I remember this cake, still in its baking pan, laying at the left side of the tv in the kitchen. It was standing there for days, not because we didn’t like it, but since it is a nourishing cake, we only needed a small piece to satisfy our sweet cravings.
I remember I didn’t like the raisins in it, actually at that time I wasn’t a big fan of raisins in general, but still today (that I do like raisins) I prefer this cake without them.
Paciarella is a simple cake from the traditional cucina povera of the Martesana area near Milan, where I was born and raised, but typical also in other parts of Lombardy, as Brianza.
It is traditionally prepared for the local feste di paese that take place between September and November, and for this reason it is also known as torta paesana.
There’s a village in Martesana which is more connected to this cake than the others. As indicated in “La Martesana e il cibo. Percorso fra storia, popolo e territorio”, the town of Gessate celebrates this cake with a festival between September and October since the 1971 and in 2006 this cake got also the denomination De.C.O. (Denominazione Comunale di Origine) as ‘Paciarèla di Gessate’.
Its ingredients are mainly stale bread and lots of milk, but as every traditional recipes, each family has its own version: someone only use stale bread, others add also some pan d’anice (a sponge cake flavoured with anise seeds); some people use only cocoa powder, others add some chocolate; someone would use only biscotti secchi, many people would only choose amaretti; the majority do not add eggs at all, but my mum used to add one (and so I did it).
The recipe I share with you is my mum’s, but I made some slightly changes: I substituted some biscotti secchi with amaretti and I added two tablespoons of sambuca, to give this cake some stronger flavours.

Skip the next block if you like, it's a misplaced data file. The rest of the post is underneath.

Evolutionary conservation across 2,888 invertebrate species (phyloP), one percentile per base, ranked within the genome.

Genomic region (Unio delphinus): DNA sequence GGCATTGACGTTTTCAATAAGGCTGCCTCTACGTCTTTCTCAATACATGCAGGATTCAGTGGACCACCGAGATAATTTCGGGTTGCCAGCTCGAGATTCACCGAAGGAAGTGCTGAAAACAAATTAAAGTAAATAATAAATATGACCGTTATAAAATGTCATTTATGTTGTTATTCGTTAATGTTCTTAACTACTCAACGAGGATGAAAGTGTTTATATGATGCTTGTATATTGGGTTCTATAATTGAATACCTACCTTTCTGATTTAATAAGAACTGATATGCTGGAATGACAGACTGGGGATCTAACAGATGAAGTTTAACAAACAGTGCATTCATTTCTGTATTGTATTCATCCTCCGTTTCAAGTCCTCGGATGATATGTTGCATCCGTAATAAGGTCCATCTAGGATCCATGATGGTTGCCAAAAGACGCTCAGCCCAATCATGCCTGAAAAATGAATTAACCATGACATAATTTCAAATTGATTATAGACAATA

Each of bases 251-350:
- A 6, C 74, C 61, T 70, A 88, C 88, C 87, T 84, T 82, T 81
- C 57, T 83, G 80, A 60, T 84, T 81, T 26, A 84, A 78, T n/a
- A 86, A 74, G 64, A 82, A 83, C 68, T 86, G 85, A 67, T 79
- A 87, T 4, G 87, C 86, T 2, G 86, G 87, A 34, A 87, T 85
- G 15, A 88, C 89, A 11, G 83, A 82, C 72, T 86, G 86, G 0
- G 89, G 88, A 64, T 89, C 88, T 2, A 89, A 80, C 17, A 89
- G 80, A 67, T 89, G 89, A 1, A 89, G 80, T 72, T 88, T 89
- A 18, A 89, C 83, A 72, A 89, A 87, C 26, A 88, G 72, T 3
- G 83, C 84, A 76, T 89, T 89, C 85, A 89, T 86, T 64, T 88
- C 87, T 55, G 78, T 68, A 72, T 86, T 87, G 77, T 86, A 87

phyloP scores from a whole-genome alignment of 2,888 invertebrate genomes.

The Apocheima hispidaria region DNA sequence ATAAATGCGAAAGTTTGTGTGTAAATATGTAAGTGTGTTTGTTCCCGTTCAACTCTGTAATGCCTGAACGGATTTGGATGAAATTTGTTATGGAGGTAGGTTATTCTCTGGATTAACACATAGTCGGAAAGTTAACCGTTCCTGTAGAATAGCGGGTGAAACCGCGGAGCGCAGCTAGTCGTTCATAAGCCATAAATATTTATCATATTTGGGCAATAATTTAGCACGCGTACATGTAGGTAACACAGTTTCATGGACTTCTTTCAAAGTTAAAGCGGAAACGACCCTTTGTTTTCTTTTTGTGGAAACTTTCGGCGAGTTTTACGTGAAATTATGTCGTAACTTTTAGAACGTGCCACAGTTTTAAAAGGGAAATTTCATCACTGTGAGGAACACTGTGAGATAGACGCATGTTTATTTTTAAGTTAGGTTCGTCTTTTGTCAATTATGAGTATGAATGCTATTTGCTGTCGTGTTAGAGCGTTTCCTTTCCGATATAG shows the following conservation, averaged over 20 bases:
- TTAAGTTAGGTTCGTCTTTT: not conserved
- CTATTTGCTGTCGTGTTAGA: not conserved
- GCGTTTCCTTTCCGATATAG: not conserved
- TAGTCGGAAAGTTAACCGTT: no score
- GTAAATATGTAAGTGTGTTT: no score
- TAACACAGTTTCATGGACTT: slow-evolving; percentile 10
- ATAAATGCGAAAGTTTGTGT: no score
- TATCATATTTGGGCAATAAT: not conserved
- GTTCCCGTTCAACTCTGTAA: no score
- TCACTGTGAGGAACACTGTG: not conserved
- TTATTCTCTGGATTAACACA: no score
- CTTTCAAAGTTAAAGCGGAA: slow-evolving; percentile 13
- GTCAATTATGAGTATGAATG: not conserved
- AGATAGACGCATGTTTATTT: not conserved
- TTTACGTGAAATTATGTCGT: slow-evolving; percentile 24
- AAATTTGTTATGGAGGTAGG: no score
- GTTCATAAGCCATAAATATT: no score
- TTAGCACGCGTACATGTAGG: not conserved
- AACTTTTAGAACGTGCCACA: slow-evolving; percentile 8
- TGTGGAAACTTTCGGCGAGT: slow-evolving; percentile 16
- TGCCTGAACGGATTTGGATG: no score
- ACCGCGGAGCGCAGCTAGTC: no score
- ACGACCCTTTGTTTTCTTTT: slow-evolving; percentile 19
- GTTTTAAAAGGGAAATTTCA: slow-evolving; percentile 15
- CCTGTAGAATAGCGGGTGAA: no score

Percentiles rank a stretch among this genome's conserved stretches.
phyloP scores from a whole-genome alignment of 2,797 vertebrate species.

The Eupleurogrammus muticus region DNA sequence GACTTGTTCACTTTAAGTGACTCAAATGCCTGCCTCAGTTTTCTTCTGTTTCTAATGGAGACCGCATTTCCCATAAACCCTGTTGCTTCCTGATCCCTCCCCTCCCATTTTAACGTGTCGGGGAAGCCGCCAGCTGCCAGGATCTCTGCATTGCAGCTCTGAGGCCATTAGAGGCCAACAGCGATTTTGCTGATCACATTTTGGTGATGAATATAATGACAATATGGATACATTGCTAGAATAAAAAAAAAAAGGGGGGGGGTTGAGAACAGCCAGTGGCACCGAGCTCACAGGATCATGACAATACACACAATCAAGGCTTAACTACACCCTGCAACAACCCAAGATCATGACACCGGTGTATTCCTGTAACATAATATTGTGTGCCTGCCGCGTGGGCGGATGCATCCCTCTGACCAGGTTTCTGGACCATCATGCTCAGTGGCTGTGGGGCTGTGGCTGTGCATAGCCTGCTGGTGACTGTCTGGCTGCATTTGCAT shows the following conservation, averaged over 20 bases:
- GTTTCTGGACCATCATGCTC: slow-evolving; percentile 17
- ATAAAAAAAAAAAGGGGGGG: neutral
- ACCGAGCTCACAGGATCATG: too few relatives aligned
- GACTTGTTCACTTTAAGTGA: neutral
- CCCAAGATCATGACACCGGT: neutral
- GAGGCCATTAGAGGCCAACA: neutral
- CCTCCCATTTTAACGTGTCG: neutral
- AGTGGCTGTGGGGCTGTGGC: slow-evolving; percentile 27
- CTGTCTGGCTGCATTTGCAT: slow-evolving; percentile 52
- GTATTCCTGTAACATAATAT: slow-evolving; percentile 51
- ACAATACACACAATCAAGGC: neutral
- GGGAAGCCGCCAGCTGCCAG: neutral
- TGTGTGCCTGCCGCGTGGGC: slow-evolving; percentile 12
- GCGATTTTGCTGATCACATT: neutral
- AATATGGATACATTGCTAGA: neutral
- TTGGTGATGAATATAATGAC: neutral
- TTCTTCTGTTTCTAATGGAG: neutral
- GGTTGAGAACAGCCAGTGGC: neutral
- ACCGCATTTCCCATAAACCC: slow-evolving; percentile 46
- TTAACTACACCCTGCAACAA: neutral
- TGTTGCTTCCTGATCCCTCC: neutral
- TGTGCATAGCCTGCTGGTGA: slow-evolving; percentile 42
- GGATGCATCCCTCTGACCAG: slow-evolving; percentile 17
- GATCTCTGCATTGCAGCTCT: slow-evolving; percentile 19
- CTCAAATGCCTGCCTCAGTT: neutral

It was more than ten years since the last time I had eaten this cake, I almost forgot its simple and lovely flavour. I will never ever make it pass such a long time before making this cake again, since it has the power to make e feel a child again.
I chose this recipe for the monthly issue of Cucina Conversations about stale bread and the “waste not, want not”, a theme I care so much about. To read my fellow bloggers recipes, head to the end of this post.
Ingredients for a cake pan of 23 cm of diameter:
300 g stale bread with a thin and light crust
1 liter of milk
20 g butter
60 g bitter cocoa podwer
50 g dark chocolate
50 g sugar
30 g raisins
50 g amaretti
50 g biscotti secchi, very crunchy and light biscuits we usually have with tea in Italy
2 tablespoons of sambuca
30 g pine nuts
1.In a pan bring the milk to the boil, remove from the heat and add the butter and let it melt. Cut into pieces the stale bread, put them in a bowl and pour the boiling milk. Add the cocoa and the thinly cut chocolate. Stir from time to time, until you get a pappa, a mushy texture. The older the bread is, the longer this process will take.
2.Add sugar, amaretti and biscotti secchi, both broken into pieces with your hands. Then add sambuca and raisins, you previously soaked in water and squeezed and mix well. Taste the mixture and eventually adjust adding more sugar, more amaretti, more cocoa. In the end, add the egg and mix well.
3.Grease and flour a cake pan, pour the mixture in it, level a bit and sprinkle with pine nuts. Bake in a preheated oven at 150°C for about 1 hour. The cake can be stored for some days at room temperature, if well covered.
Other Cucina Conversations recipes with stale bread:
– Pasta mollicata by The Heirloom Chronicles
– Pasta con tonno, pangrattato e pinoli di Pancakes e biscotti
– Polpettone del recupero di Marmellata di cipolle
– Bruschetta di radicchio di Italian Kiwi
– Fried artichoke polpette di Flavia’s Flavors
– Stuffed onions di Turin Mamma
Sources: La Martesana e il cibo. Percorso fra storia, popolo e territorio, di Marcello Menni
This post is also available in: Italian